“Normally, my movies have a specific cult following,” Daniels says. “With Oprah and Tyler, they said, 'Uh-uh, not on this one. We're going to try to ring the bell.' And they have...they've been very supportive.”

The whirlwind of hype and publicity surrounding Precious is filled with talk of the film's harrowing emotional content, but one thing it doesn't prepare you for is the amount of unique and imaginative visual texture embedded in the movie. Daniels gives Precious a stamp of stylistic distinction, particularly with scenes that illustrate his heroine's fantasies, which she uses for solace when things get extra rough. I ask Daniels about his own escapism, and if he needed similar fantasies while growing up in West Philadelphia. He offers an answer that is at once cryptic and revealing.

“I did,” Daniels says. “I didn't have a rosy childhood. Some...not so nice things happened. I think my fantasies made me a better person because if I had stayed in my world...in the moment...and if I didn't escape...I don't know how I would've ended up. And the movie delves into that. When (Precious is) able to heal, she no longer needs her fantasies because she's embraced herself. That's when we know we don't need fantasies any more...when we're okay with who we are.”

In a similar vein, I ask about another visual flourish: the orange scarf that Precious is almost never seen without, and that she eventually passes on to another young girl who's also suffering from abuse.

“It's a symbol of hope,” Daniels says of the accessory, which didn't appear in the novel. As the director continues and reiterates the importance of self-acceptance, he gets emotional. “(Precious) eventually doesn't need (the scarf), just like her fantasies. Once she looks in the mirror, and she doesn't see someone else but sees herself, in her full...whatever it is that she is, it's just...[he chokes up]...it's a really good thing.”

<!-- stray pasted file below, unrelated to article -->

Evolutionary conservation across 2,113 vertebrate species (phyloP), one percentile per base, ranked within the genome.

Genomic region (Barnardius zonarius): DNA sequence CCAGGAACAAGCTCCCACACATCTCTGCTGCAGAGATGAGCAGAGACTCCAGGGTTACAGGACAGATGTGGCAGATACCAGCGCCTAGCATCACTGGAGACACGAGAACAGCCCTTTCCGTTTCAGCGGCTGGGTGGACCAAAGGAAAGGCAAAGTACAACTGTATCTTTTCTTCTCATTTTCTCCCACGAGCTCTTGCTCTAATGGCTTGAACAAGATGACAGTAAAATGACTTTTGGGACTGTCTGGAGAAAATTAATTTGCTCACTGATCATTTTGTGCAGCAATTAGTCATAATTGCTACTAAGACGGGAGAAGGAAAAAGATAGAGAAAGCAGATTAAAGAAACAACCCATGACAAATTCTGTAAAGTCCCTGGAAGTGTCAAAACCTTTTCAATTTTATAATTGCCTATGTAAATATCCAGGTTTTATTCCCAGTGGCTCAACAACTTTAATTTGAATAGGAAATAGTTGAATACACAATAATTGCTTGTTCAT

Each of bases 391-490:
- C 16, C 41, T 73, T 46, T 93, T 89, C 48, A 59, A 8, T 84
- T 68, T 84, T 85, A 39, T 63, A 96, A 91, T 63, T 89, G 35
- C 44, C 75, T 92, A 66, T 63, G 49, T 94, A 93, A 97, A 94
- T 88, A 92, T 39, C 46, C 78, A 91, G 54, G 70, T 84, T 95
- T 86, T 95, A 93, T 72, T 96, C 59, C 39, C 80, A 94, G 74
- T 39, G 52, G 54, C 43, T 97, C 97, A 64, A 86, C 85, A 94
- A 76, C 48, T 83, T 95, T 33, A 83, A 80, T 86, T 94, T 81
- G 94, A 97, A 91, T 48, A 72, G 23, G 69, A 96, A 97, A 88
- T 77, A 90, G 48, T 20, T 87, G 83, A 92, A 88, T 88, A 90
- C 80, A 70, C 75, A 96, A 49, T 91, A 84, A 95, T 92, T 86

Lee Daniels (left) directs Gabourey Sidibe (center) and Xosha Roquemore on the set of Precious. (Photo by Anne Marie Fox.)

In regard to what he hopes viewers will take away from Precious, Daniels says the willingness to love and appreciate oneself and others is certainly high on the list. But he also says he hopes people will leave his film being able to better embrace homosexuality, a statement that is at first a bit jarring, seeing as homosexuality, while addressed, is hardly a chief component of the Precious narrative. But as he elaborates on the movie's implicit theme of tolerance, Daniels, openly gay himself, affirms that, for him, Precious is deeply personal indeed.

“I'm a black, gay filmmaker,” Daniels says. “Because I'm African-American, (Precious) has a black sensibility, and I told the story, originally, for a black audience. And it has a gay sensibility under it all...as its through-line. But I think...I think it's a universal story. It goes beyond sex, race and culture. It's a story for everyone.”

The universal accessibility of Precious, along with its multiple film fest prizes, glowing reviews and impressive initial box-office take (it banked $1.9 million on its opening weekend while still only playing on 18 screens), has contributed to its current stance as an indisputable Oscar front-runner. A nomination for Best Picture seems like a sure thing, as do nods for lead actress Gabourey Sidibe (who shows great instincts in a remarkable, transformative debut performance), supporting actress Mo'Nique (who's astounding as Precious's monster of a mother), and, yes, for Daniels. The superstitious director, however, doesn't want to hear anything about the awards buzz. When the topic comes up, he plugs his ears with his fingers and hums a tune to drown out the sound.